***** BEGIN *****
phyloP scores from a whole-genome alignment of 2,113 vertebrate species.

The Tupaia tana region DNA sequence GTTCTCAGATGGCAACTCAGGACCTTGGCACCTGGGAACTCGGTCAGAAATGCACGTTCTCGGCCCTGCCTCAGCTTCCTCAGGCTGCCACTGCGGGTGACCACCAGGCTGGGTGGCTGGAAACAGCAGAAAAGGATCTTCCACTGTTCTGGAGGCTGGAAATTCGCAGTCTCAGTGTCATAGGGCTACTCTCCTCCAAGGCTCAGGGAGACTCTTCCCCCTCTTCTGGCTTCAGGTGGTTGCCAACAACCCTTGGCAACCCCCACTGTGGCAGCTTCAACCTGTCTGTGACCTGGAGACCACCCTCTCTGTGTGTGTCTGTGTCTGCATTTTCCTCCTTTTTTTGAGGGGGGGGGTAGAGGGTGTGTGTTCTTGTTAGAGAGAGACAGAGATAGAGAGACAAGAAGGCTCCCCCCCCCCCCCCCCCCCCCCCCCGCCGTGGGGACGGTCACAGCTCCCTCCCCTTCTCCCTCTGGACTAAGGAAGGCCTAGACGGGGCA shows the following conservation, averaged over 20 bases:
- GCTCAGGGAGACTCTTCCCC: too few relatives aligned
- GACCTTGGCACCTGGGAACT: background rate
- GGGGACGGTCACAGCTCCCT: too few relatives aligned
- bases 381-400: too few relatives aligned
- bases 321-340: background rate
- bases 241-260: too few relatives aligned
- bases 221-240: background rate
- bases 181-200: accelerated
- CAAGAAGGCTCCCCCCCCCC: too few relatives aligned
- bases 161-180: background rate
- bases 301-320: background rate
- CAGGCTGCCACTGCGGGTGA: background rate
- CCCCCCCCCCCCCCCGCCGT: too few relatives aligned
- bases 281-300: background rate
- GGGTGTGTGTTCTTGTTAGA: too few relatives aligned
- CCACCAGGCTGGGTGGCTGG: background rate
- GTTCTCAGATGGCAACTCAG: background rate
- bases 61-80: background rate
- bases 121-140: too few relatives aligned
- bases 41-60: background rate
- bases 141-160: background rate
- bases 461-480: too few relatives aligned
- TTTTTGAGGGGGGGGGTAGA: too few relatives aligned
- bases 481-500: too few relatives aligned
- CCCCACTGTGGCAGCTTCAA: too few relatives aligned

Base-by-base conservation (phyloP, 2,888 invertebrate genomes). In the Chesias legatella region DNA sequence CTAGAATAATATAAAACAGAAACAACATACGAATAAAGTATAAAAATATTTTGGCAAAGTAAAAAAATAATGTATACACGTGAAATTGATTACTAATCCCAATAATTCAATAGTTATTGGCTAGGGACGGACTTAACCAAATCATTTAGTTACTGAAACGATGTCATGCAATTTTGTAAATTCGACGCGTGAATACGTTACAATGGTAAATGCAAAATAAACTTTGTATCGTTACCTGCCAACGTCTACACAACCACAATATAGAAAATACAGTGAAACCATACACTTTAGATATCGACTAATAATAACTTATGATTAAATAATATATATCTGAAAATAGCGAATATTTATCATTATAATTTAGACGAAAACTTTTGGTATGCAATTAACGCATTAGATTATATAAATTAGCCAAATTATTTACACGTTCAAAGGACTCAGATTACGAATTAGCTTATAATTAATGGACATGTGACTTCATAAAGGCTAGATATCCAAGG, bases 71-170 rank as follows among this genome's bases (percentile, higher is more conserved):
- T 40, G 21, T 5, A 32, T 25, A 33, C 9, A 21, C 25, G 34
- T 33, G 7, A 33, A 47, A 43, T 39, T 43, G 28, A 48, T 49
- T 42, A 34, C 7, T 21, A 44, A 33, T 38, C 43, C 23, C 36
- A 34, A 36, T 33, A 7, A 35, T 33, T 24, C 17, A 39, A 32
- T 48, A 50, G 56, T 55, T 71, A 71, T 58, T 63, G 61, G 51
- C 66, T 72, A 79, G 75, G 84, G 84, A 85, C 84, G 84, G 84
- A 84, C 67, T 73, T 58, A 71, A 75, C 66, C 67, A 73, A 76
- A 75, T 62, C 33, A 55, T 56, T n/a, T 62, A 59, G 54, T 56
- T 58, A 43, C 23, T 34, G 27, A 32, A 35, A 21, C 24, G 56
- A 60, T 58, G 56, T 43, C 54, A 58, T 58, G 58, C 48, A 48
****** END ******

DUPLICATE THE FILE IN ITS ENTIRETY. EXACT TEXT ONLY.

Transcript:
phyloP scores from a whole-genome alignment of 2,113 vertebrate species.

The Tupaia tana region DNA sequence GTTCTCAGATGGCAACTCAGGACCTTGGCACCTGGGAACTCGGTCAGAAATGCACGTTCTCGGCCCTGCCTCAGCTTCCTCAGGCTGCCACTGCGGGTGACCACCAGGCTGGGTGGCTGGAAACAGCAGAAAAGGATCTTCCACTGTTCTGGAGGCTGGAAATTCGCAGTCTCAGTGTCATAGGGCTACTCTCCTCCAAGGCTCAGGGAGACTCTTCCCCCTCTTCTGGCTTCAGGTGGTTGCCAACAACCCTTGGCAACCCCCACTGTGGCAGCTTCAACCTGTCTGTGACCTGGAGACCACCCTCTCTGTGTGTGTCTGTGTCTGCATTTTCCTCCTTTTTTTGAGGGGGGGGGTAGAGGGTGTGTGTTCTTGTTAGAGAGAGACAGAGATAGAGAGACAAGAAGGCTCCCCCCCCCCCCCCCCCCCCCCCCCGCCGTGGGGACGGTCACAGCTCCCTCCCCTTCTCCCTCTGGACTAAGGAAGGCCTAGACGGGGCA shows the following conservation, averaged over 20 bases:
- GCTCAGGGAGACTCTTCCCC: too few relatives aligned
- GACCTTGGCACCTGGGAACT: background rate
- GGGGACGGTCACAGCTCCCT: too few relatives aligned
- bases 381-400: too few relatives aligned
- bases 321-340: background rate
- bases 241-260: too few relatives aligned
- bases 221-240: background rate
- bases 181-200: accelerated
- CAAGAAGGCTCCCCCCCCCC: too few relatives aligned
- bases 161-180: background rate
- bases 301-320: background rate
- CAGGCTGCCACTGCGGGTGA: background rate
- CCCCCCCCCCCCCCCGCCGT: too few relatives aligned
- bases 281-300: background rate
- GGGTGTGTGTTCTTGTTAGA: too few relatives aligned
- CCACCAGGCTGGGTGGCTGG: background rate
- GTTCTCAGATGGCAACTCAG: background rate
- bases 61-80: background rate
- bases 121-140: too few relatives aligned
- bases 41-60: background rate
- bases 141-160: background rate
- bases 461-480: too few relatives aligned
- TTTTTGAGGGGGGGGGTAGA: too few relatives aligned
- bases 481-500: too few relatives aligned
- CCCCACTGTGGCAGCTTCAA: too few relatives aligned

Base-by-base conservation (phyloP, 2,888 invertebrate genomes). In the Chesias legatella region DNA sequence CTAGAATAATATAAAACAGAAACAACATACGAATAAAGTATAAAAATATTTTGGCAAAGTAAAAAAATAATGTATACACGTGAAATTGATTACTAATCCCAATAATTCAATAGTTATTGGCTAGGGACGGACTTAACCAAATCATTTAGTTACTGAAACGATGTCATGCAATTTTGTAAATTCGACGCGTGAATACGTTACAATGGTAAATGCAAAATAAACTTTGTATCGTTACCTGCCAACGTCTACACAACCACAATATAGAAAATACAGTGAAACCATACACTTTAGATATCGACTAATAATAACTTATGATTAAATAATATATATCTGAAAATAGCGAATATTTATCATTATAATTTAGACGAAAACTTTTGGTATGCAATTAACGCATTAGATTATATAAATTAGCCAAATTATTTACACGTTCAAAGGACTCAGATTACGAATTAGCTTATAATTAATGGACATGTGACTTCATAAAGGCTAGATATCCAAGG, bases 71-170 rank as follows among this genome's bases (percentile, higher is more conserved):
- T 40, G 21, T 5, A 32, T 25, A 33, C 9, A 21, C 25, G 34
- T 33, G 7, A 33, A 47, A 43, T 39, T 43, G 28, A 48, T 49
- T 42, A 34, C 7, T 21, A 44, A 33, T 38, C 43, C 23, C 36
- A 34, A 36, T 33, A 7, A 35, T 33, T 24, C 17, A 39, A 32
- T 48, A 50, G 56, T 55, T 71, A 71, T 58, T 63, G 61, G 51
- C 66, T 72, A 79, G 75, G 84, G 84, A 85, C 84, G 84, G 84
- A 84, C 67, T 73, T 58, A 71, A 75, C 66, C 67, A 73, A 76
- A 75, T 62, C 33, A 55, T 56, T n/a, T 62, A 59, G 54, T 56
- T 58, A 43, C 23, T 34, G 27, A 32, A 35, A 21, C 24, G 56
- A 60, T 58, G 56, T 43, C 54, A 58, T 58, G 58, C 48, A 48